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THREE MEN IN A BOAT (Bestseller Special NOOK Edition) by JEROME K. JEROME Worldwide Bestselling Comedy Fiction [#2 of the Top 50 Funniest Books Ever Written] Nook Three Men in a Boat (To Say Nothing of the Dog) by Jerome K. Jerome NOOKBook Humor
     

THREE MEN IN A BOAT (Bestseller Special NOOK Edition) by JEROME K. JEROME Worldwide Bestselling Comedy Fiction [#2 of the Top 50 Funniest Books Ever Written] Nook Three Men in a Boat (To Say Nothing of the Dog) by Jerome K. Jerome NOOKBook Humor

by Jerome K. Jerome
 
THREE MEN IN A BOAT
(Bestseller Special NOOK Edition)
by JEROME K. JEROME

Worldwide Bestselling Comedy Fiction

#2 of Esquire's Top 50 Funniest Books Ever Written
#33 of the Guardian's Top 100 Novels of All Time


EXCERPT

"Harris asked me if I’d ever been in the maze at Hampton Court. He said he went in

Overview

THREE MEN IN A BOAT
(Bestseller Special NOOK Edition)
by JEROME K. JEROME

Worldwide Bestselling Comedy Fiction

#2 of Esquire's Top 50 Funniest Books Ever Written
#33 of the Guardian's Top 100 Novels of All Time


EXCERPT

"Harris asked me if I’d ever been in the maze at Hampton Court. He said he went in once to show somebody else the way. He had studied it up in a map, and it was so simple that it seemed foolish—hardly worth the twopence charged for admission. Harris said he thought that map must have been got up as a practical joke, because it wasn’t a bit like the real thing, and only misleading. It was a country cousin that Harris took in. He said:

“We’ll just go in here, so that you can say you’ve been, but it’s very simple. It’s absurd to call it a maze. You keep on taking the first turning to the right. We’ll just walk round for ten minutes, and then go and get some lunch.”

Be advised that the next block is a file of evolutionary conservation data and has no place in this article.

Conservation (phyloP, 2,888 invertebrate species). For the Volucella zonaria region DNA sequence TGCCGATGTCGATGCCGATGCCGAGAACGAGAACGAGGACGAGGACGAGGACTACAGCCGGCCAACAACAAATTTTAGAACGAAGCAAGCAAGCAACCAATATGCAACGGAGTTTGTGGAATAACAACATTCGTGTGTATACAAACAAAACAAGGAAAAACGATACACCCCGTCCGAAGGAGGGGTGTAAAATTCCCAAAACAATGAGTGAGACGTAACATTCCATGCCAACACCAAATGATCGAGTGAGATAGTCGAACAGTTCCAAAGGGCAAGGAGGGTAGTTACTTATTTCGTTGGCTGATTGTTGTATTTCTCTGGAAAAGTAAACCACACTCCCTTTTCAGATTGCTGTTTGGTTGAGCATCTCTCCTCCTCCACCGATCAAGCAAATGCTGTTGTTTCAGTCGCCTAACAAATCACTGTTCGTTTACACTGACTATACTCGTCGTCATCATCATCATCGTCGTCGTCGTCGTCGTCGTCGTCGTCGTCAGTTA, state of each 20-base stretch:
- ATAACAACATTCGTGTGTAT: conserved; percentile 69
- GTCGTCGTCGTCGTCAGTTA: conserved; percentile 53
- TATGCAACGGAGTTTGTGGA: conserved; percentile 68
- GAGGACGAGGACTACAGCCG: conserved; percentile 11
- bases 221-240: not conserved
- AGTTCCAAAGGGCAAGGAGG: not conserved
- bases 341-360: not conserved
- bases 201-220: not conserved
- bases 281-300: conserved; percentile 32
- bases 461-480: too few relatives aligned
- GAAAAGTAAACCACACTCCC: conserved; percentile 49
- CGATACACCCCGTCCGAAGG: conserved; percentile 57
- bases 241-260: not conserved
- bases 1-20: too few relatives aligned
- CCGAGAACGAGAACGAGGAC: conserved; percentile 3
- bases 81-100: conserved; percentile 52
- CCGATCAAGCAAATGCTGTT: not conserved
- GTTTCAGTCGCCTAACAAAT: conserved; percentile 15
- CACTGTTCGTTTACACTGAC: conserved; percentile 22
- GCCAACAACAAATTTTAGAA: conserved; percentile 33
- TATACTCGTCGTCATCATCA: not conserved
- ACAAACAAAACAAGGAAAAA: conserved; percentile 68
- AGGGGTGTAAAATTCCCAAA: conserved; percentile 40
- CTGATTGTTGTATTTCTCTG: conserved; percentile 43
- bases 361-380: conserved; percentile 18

They met some people soon after they had got inside, who said they had been there for three-quarters of an hour, and had had about enough of it. Harris told them they could follow him, if they liked; he was just going in, and then should turn round and come out again. They said it was very kind of him, and fell behind, and followed.

They picked up various other people who wanted to get it over, as they went along, until they had absorbed all the persons in the maze. People who had given up all hopes of ever getting either in or out, or of ever seeing their home and friends again, plucked up courage at the sight of Harris and his party, and joined the procession, blessing him. Harris said he should judge there must have been twenty people, following him, in all; and one woman with a baby, who had been there all the morning, insisted on taking his arm, for fear of losing him.

Harris kept on turning to the right, but it seemed a long way, and his cousin said he supposed it was a very big maze.

“Oh, one of the largest in Europe,” said Harris.

“Yes, it must be,” replied the cousin, “because we’ve walked a good two miles already.”